Rebecca on Studying Teaching
Baraba Baraba Land (Cohuna, Victoria)
Bachelor of Education, Federation University
Primary Teaching, rural schools.
Growing up rural
I was born and raised in Cohuna, where I went to my local school. My town and my school were small, but we got the type of opportunities where you get out what you put in. I now appreciate small towns even more, given how supportive they are and give the close friendships you’re able to make.
Growing up, I didn’t have much to do with the city apart from occasional AFL games and the usual school excursions. In Year 11, my teachers sent me to Melbourne for a youth voice program. I was sent on my own and, while it was overwhelming at first, it opened my eyes to the world. Small towns give a great foundation, and – in my experience – serve as a great launchpad for life.
Going to a regional university
School excursions to universities only took us to Melbourne. I knew the city would be too overwhelming and that it wasn’t for me. If I hadn’t met and spoken to new people, I might not have known that regional universities were an option.
Once I was exposed to Ballarat’s Federation University, it made more and more sense. I could move away from home and still experience a bigger city that wasn’t as big as Melbourne. Ballarat’s campus is in the bush, which I found comfortable, but close to public transport, supermarkets, and everything else the city offers.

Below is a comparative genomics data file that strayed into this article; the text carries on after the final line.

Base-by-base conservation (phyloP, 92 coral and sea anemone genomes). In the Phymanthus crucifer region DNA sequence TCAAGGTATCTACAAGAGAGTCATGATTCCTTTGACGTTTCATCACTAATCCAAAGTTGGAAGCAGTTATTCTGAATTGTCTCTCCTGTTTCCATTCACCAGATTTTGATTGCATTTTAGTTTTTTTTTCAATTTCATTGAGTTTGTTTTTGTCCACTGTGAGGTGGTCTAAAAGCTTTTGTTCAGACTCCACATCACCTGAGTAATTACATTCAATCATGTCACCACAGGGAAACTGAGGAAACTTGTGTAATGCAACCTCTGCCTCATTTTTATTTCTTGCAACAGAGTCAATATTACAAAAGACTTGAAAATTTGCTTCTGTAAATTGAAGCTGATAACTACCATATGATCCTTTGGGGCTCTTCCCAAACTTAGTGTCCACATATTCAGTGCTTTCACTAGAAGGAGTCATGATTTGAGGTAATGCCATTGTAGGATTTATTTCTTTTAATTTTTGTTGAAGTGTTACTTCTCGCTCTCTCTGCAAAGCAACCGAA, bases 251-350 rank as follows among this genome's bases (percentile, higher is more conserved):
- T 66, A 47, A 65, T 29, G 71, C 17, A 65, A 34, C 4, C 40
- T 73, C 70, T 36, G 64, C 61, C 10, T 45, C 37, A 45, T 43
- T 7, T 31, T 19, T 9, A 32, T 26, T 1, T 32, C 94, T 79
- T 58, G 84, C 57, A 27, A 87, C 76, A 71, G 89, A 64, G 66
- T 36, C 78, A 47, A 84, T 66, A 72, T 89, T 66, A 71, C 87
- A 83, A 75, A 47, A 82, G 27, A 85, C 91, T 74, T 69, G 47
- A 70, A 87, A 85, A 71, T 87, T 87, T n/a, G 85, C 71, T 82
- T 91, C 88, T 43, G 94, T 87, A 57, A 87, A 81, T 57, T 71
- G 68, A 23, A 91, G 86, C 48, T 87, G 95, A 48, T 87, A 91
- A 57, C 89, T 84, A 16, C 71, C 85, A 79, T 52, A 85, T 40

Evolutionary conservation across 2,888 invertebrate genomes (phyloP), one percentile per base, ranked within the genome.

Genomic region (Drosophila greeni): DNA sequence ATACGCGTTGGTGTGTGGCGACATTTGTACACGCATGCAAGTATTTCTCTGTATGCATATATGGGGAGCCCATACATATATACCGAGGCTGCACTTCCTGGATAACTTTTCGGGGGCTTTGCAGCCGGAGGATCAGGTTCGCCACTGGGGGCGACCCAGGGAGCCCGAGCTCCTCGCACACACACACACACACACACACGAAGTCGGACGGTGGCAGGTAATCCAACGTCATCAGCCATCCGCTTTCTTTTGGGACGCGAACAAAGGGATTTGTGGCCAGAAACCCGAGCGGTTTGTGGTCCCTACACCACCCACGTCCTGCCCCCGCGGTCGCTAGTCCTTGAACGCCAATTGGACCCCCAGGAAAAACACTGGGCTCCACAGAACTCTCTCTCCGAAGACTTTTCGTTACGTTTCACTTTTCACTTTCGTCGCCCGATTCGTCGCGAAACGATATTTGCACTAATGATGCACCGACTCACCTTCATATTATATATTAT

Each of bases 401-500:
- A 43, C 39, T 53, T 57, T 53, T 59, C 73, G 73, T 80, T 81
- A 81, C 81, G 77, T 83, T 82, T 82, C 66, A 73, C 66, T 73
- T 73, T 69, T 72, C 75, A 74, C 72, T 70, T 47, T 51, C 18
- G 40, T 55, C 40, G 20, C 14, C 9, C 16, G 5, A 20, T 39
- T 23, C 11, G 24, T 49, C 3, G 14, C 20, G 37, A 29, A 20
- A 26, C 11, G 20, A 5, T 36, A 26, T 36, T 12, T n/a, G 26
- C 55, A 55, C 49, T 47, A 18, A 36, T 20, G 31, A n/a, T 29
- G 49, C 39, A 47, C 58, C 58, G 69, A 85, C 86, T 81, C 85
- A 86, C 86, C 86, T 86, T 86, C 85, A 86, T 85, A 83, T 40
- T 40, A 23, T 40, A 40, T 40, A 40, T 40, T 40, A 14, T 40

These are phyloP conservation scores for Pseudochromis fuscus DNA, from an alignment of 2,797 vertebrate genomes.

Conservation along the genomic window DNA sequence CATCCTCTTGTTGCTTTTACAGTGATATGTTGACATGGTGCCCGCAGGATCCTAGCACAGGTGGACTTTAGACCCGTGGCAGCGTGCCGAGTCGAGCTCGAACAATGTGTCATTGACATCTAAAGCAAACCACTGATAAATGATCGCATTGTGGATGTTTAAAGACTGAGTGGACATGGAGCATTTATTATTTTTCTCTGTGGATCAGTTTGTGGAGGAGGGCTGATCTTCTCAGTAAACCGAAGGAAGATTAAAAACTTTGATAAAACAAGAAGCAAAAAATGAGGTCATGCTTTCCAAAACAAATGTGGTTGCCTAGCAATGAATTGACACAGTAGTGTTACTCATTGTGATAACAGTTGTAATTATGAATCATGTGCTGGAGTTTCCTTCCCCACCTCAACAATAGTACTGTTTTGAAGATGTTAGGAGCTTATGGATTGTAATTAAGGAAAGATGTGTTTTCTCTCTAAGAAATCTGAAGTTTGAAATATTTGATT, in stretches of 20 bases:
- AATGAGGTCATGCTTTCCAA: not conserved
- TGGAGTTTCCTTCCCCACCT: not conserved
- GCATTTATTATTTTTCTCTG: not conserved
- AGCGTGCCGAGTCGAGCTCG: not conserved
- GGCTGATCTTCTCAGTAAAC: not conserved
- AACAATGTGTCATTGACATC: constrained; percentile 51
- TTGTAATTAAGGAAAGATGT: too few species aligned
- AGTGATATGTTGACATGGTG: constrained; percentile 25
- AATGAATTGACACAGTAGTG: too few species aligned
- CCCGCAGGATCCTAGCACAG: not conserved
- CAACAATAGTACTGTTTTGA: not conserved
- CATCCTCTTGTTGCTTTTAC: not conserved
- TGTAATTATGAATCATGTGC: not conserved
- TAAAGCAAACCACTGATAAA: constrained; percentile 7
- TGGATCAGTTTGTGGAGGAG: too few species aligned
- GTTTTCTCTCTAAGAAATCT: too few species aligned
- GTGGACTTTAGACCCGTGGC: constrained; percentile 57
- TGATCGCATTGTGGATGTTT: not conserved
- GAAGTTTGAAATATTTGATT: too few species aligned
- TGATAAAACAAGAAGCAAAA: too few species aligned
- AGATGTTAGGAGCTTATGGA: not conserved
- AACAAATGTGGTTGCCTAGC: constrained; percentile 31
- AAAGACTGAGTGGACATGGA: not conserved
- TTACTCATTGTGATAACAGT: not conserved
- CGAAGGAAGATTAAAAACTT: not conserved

I also didn’t want to be ‘just a number’, like you hear from bigger universities. Our small cohorts meant we had time to build friendships and get support from our professors. There were still great opportunities, like a fully funded placement some of us were able to complete in a regional Chinese city.
I had always leaned towards teaching. Then, when I was 15, I helped support the leaders of a local youth group. I connected with the group’s younger kids and one of the women told me I should make a career out of working with children. This sparked my interest even further and goes to show how powerful a small comment can be!
I later went to my career’s teacher and told them I wanted to be a teacher. They told me I was ‘too smart’ for teaching. That felt like an outrageous thing to say, so I ignored them. I knew I wanted to make a difference in other people’s lives and that teaching was a noble option. We will all have times when people question our goals but, if you’re sure, you need to ignore them.
My first teaching job has been at a small school in Laver’s Hill. I’m still there, five years later! At first, its small size was a challenge. Every teacher is given more responsibility. However, the supportive culture and tight knit community made me want to stay. The ‘sink or swim’ introduction to teaching was also a great learning experience.
Other than my university placement in a regional Chinese city, I’ve been to Cambodia and the United Kingdom. Our ‘schoolies’ was a trip to Cambodia to build facilities for disadvantaged communities. I was also supported by an organisation to travel to the UK on an experiential trip through their schooling system.
These experiences gave me an opportunity to further push myself out of my comfort zone and helped to consolidate my teaching goals.
Advice for other rural people
Our opinions and experiences are as valid as anyone who grew up in a city. Our stories count. Find opportunities to try new things, discover what YOU want, and unashamedly chase it by being your own biggest advocates. People will stand up and listen.
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